(Guest Post by Matthew Ladner)
So I tuned into the Fordham Foundation podcast yesterday, only to find that Fordham is stubbornly holding onto a misapprehension that their own research ought to have disabused them of long ago, namely that standardized testing equates to “accountability.”
This came up in a discussion of the Arizona ESA court ruling. Broad misunderstandings of the program were on display, especially regarding the term “accountability.”
Sigh. Let’s start with the basics. The dictionary defines the word accountability as:
Standardized testing is widespread in education, but “accountability” is scarce indeed. So in my state more or less every public school student takes the AIMS test, but you would struggle to find anyone who is held “accountable” for the results. Forty percent of 4th graders in Arizona scored below basic on the 2013 NAEP reading test, but good luck finding a policymaker, superintendent, teacher or parent who was held “accountable.” Strangely enough, no one accepted responsibility for this sad state of affairs, making this a very unique form of accountability one where no one is ever held responsible.
So what Mike and Michelle seem to actually be talking about is academic transparency to the public. Arizona’s ESA program is indeed lacking in any form of academic transparency to the public. There are a variety of forms this could take, some much more sensible than others, and Arizona policymakers would do well to pick one of them. If they don’t pick one of the reasonable models, one must assume that an unreasonable model will be imposed sooner or later. I’ve testified on a number of occasions at the Arizona legislature that policymakers should embrace transparency in the program. I will keep on doing it in the future.
Now let’s discuss the difference between faux and vrai accountability.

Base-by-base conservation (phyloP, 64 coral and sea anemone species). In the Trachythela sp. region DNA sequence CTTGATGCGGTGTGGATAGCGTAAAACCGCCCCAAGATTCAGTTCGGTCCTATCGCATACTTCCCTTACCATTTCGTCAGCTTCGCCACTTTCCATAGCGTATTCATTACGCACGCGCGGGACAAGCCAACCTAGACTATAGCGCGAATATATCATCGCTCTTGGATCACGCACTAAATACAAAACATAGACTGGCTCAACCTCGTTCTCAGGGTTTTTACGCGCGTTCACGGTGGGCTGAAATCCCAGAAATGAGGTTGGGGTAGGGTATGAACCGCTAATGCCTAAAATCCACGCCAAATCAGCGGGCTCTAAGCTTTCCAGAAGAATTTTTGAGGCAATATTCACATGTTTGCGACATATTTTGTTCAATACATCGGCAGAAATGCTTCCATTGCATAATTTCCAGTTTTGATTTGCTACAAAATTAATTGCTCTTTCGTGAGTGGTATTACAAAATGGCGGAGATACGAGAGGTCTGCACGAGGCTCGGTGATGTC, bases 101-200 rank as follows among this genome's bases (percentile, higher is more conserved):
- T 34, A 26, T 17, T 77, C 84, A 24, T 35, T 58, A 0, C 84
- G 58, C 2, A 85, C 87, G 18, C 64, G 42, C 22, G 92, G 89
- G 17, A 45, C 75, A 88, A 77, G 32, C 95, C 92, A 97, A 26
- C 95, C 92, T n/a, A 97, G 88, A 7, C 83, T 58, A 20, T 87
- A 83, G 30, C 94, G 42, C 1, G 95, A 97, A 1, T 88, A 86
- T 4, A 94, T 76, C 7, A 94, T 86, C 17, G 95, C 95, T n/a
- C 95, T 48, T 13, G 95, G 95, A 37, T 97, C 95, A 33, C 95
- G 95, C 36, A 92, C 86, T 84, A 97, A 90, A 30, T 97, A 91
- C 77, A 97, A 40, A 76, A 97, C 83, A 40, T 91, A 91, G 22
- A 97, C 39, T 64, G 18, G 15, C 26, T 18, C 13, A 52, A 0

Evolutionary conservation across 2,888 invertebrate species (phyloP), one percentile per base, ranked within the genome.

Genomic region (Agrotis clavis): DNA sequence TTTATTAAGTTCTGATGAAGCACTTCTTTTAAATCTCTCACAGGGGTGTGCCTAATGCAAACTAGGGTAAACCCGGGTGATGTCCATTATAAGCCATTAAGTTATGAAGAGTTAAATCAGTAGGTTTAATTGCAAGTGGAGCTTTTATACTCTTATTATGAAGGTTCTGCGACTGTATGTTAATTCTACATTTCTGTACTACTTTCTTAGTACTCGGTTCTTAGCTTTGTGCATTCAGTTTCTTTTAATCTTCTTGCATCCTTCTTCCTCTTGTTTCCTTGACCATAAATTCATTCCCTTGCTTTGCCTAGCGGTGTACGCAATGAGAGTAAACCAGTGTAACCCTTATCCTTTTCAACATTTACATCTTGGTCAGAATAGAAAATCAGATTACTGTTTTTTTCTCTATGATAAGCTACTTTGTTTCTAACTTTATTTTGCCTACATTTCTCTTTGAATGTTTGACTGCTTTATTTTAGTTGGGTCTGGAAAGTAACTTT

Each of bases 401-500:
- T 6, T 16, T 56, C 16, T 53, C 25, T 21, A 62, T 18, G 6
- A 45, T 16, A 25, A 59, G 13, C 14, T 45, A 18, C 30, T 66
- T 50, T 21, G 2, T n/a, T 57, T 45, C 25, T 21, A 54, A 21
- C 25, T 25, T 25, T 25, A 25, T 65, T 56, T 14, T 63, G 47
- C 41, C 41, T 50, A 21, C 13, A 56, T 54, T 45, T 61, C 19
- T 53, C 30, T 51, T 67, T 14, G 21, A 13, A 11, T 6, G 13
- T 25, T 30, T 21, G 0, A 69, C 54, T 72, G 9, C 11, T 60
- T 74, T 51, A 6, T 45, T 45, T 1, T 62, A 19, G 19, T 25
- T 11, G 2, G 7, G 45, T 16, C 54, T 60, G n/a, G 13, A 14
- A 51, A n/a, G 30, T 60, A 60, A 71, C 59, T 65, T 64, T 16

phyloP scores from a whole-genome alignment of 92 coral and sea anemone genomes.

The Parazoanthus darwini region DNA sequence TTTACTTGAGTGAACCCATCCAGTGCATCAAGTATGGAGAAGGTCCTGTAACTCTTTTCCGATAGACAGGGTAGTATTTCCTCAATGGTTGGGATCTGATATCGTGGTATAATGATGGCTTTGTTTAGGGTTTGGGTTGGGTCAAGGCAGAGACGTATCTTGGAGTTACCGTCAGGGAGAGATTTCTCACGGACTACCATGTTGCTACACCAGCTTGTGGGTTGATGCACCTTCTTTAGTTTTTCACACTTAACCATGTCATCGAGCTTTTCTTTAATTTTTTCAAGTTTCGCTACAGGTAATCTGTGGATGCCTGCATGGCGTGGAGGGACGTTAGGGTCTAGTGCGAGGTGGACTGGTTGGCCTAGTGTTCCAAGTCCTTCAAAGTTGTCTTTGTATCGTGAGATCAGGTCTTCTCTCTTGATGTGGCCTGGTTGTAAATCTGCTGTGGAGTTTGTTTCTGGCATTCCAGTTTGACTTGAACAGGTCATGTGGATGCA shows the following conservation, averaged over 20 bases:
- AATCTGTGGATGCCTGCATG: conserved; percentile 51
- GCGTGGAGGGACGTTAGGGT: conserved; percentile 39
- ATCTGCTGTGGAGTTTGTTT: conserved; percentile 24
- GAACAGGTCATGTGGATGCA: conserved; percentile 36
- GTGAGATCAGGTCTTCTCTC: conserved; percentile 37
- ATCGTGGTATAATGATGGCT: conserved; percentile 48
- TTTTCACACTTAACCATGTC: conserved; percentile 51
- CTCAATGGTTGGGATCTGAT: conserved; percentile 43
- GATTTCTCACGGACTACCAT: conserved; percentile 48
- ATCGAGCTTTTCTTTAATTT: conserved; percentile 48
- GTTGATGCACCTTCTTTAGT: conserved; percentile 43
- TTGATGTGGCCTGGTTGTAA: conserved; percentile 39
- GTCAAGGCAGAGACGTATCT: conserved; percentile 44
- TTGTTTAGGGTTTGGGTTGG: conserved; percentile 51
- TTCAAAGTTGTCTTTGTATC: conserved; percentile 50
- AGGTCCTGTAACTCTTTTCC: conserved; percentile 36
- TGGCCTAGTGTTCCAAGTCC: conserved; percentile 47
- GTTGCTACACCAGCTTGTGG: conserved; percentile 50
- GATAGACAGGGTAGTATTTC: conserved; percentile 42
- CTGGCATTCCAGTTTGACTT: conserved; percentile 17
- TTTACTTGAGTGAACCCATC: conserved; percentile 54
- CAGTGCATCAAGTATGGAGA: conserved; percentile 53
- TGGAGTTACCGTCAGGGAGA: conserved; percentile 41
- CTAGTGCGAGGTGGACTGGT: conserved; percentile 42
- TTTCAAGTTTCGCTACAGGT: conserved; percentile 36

Kathy Visser, the mother of Jordan Visser, an ESA student featured in the above video, testified before the Arizona legislature regarding accountability recently. She more or less noted that for all this shallow talk of “accountability” in this particular hearing (holding the same flawed understanding of the term displayed by Fordham) that there is in fact accountability in the ESA program. Everyone who educates Jordan is directly accountable to her.
Good luck getting that level of accountability in the public school system.
I followed up with Ms. Visser in a subsequent conversation. She experienced a number of difficulties in the public school system that are sadly common for special needs families. She had an open enrollment request denied without explanation with a public school official going so far as to hang up the phone on her. She consulted a specialized attorney who helps special needs families, but found the $15,000 retainer financially out of reach. Fortunately the attorney told her about the ESA program.
Ms. Visser first tried a private school for Jordan. She related that Jordan did not have a terrible experience in the private school, but that she decided to try the customized education approach with private tutors and therapists featured in the video above. Ms. Visser agreed that with a school voucher like the McKay Scholarship Program, she would have been able to hold the public schools accountable for the services they provided Jordan. With an ESA, she can hold all providers accountable private schools, tutors, therapists, you name it.
That my friends is true accountability, you know, the kind where people actually get held responsible for their results. Not the largely phony kind of accountability where states administer dummied down academic exams with massive item exposure, dropping cut scores, and all sorts of statistical games and tricks and other problems that I have read about in Fordham reports with most states obscuring things further behind fuzzy labels whose scale almost no one understands.
The type of “accountability” that Fordham is talking about however has proven to be baloney in most states for decades now. Even in states with the most useful testing systems, like Massachusetts and Florida, you won’t find any parents wielding the type of authority exercised by Kathy Visser. It’s long past time for us to recognize the difference between genuine accountability and mere bullshit accountability.
UPDATE: In the interest of fairness please note that Mike did say he supports the ESA program in the podcast and expressed that we should let this experiment play out. My point is not to claim that the ESA program is perfect (it isn’t) but rather that our notions of what constitutes “accountability” badly need a reboot.